On average, the new homeowner will have to contribute more of their own money when purchasing the home, so that the chance in which the households will be underwater is reduced. An important advantage of a limit on the LTI ratio (compared to a limit on the LTV ratio) is that an increase in house prices does not automatically lead to an increase in the maximum amount that households can borrow. A limit on the LTI ratio, therefore, appears to be a more effective instrument for limiting credit growth than cutting back the maximum LTV ratio.
In this policy variant, all maximum housing costs ratios (and therefore the maximum LTI ratios per income group) are reduced by 10%. A maximum housing cost ratio of 30% is therefore reduced to 27%. The consequences of a reduction in the LTI limit are concentrated among starters. Because they have to save longer before they can buy a home, the demand for owner-occupied homes decreases and the demand for rental homes increases. As the use of mortgage financing decreases in favor of more equity, the benefit of the mortgage interest deduction decreases. Households, on the other hand, benefit more from the exemption of their own home (box 3).
- 5. Maximum LTV starters to 106%
The maximum LTV ratio for starters will be increased from 2018 to 106% in one go. Contrary to the policy for the basic path, this enables starters to fully finance the costs of the buyer when purchasing a home with debt. As this measure concerns only a small group, the effects on the housing market as a whole are minor. The most striking is a structural shift from the commercial rental sector to the owner-occupied housing sector of approximately 0.9% of the total housing market. A non-quantified effect of the measure is that it increases the possibilities for households to spread consumption over their lives. This, therefore, has a positive efficiency effect. However, there is a risk that financial stability will decrease slightly. After all, some of the households will be "underwater" for longer when a crisis in the housing market occurs that is accompanied by falling house prices.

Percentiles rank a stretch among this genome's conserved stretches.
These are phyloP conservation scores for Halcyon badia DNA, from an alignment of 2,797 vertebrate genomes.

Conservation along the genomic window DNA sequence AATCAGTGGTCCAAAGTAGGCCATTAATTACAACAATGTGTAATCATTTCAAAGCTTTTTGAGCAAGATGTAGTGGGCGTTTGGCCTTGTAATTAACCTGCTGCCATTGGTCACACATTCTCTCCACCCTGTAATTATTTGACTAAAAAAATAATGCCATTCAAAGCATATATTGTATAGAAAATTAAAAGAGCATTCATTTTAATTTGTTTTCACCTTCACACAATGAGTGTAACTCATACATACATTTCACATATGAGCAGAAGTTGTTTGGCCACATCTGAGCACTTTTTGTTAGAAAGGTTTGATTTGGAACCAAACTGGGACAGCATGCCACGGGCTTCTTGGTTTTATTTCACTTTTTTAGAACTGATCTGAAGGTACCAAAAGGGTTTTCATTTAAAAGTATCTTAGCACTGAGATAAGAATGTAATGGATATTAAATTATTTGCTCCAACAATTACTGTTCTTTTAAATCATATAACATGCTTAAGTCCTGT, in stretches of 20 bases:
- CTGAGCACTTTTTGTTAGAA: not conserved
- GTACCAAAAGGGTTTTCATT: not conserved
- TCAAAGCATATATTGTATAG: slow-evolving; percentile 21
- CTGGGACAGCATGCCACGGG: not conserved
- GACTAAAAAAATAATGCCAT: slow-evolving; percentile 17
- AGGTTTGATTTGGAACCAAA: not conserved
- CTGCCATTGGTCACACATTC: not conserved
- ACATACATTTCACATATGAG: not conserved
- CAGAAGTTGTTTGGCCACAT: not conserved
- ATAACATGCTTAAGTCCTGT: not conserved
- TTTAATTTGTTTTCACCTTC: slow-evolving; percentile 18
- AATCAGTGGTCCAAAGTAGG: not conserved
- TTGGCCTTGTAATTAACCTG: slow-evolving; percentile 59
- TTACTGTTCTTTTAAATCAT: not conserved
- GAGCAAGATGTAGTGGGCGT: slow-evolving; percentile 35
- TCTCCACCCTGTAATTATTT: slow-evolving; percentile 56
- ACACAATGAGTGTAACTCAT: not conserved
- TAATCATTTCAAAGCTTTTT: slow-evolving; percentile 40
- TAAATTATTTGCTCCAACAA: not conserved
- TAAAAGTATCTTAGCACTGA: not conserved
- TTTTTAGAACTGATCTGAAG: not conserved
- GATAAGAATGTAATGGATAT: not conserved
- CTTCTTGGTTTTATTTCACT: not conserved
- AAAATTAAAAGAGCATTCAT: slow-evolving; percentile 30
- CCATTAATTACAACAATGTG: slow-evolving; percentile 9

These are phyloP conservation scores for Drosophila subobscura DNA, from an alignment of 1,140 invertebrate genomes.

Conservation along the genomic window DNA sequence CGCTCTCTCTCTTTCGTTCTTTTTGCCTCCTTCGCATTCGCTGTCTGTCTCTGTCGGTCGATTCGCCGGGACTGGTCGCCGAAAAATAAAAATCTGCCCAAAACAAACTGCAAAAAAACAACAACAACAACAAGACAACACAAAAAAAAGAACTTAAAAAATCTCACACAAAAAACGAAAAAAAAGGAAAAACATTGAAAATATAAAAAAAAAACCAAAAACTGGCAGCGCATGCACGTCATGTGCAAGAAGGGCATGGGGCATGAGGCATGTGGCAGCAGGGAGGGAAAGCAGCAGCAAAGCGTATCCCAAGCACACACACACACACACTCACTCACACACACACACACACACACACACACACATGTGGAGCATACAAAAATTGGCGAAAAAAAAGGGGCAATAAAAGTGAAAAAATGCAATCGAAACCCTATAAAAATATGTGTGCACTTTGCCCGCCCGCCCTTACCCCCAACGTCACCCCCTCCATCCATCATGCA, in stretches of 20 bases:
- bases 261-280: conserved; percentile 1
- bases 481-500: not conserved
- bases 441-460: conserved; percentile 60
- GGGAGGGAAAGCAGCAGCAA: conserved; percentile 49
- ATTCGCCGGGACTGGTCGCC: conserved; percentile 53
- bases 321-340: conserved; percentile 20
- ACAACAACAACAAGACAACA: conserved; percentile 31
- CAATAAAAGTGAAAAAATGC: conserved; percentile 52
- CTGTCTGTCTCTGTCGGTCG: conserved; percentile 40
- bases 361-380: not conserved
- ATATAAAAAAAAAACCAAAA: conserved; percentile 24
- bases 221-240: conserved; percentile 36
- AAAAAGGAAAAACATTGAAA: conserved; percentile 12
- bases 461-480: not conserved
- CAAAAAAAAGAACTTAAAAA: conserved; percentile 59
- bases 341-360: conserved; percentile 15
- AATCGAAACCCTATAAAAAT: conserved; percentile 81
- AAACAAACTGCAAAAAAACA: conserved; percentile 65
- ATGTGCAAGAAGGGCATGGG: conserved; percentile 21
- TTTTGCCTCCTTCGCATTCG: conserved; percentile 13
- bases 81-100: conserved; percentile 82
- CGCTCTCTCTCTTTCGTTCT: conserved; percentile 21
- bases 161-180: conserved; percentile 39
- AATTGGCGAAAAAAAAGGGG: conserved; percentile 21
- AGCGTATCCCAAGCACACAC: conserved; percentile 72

- 6. Redemption deductible for underwater
Households that are underwater may deduct from their taxable income from 2018, for a maximum period of five years, the redemptions of the part of home acquisition debt that exceeds the WOZ value of the owner-occupied home. This (temporary) measure is intended to help such households get out of the debt position. The measure will be abolished in 2023. This measure has a temporary effect, the impact on the housing market as a whole will be nothing, also in the short term. The measure does, however, yield substantial tax benefits for households that make use of this, because de facto part of their debt is, as it were, written off at the expense of the national budget.
This measure is potentially associated with relatively many (unintended) side effects. Households may be affected by the highest possible home acquisition debt, increasing the likelihood of benefiting from the tax exemption. However, these effects cannot be quantified. Another side effect is unequal treatment between homeowners with equal equity, but with a different distribution between home and financial wealth. Households that have made little repayment in the past are more likely to build up negative housing wealth and therefore benefit more from the scheme, even if they have large financial wealth. This measure also gives households an extra incentive to object to the WOZ value, so that it falls below the value of their home acquisition debt.
In short, how do all these measures work out for the homeowner? In the long term, the prices of owner-occupied homes adapt to new circumstances. We only see significantly lower house prices than in the basic path for measures where the owner-occupied home goes to box 3 or is completely de-taxed. For all other measures, the structural effect on the price of owner-occupied homes is a maximum of 1.5% higher or lower.
The purchasing sector measures show a correlation between the magnitude of long-term efficiency gains and an increase in short-term capital risks. Under current policy, housing subsidies disrupt the size of housing consumption and the choice between buying and renting. The more that these subsidies are phased out, the greater the efficiency gain and the price-driving effect of subsidies on house prices decreases. At the same time, these lower house prices ceteris paribus will lead to an increase in capital risks by 2021. Conversely, an increase in subsidization, such as increasing the mortgage interest deduction to the situation before the measures of the Rutte II cabinet, will actually lead to a decrease in long-term efficiency and reduced short-term capital risks.
To be clear, these are the possible scenarios, according to government policy intentions. So it is not said that these scenarios will become reality after the 2017 elections. As a reader, it is your right to know what to expect!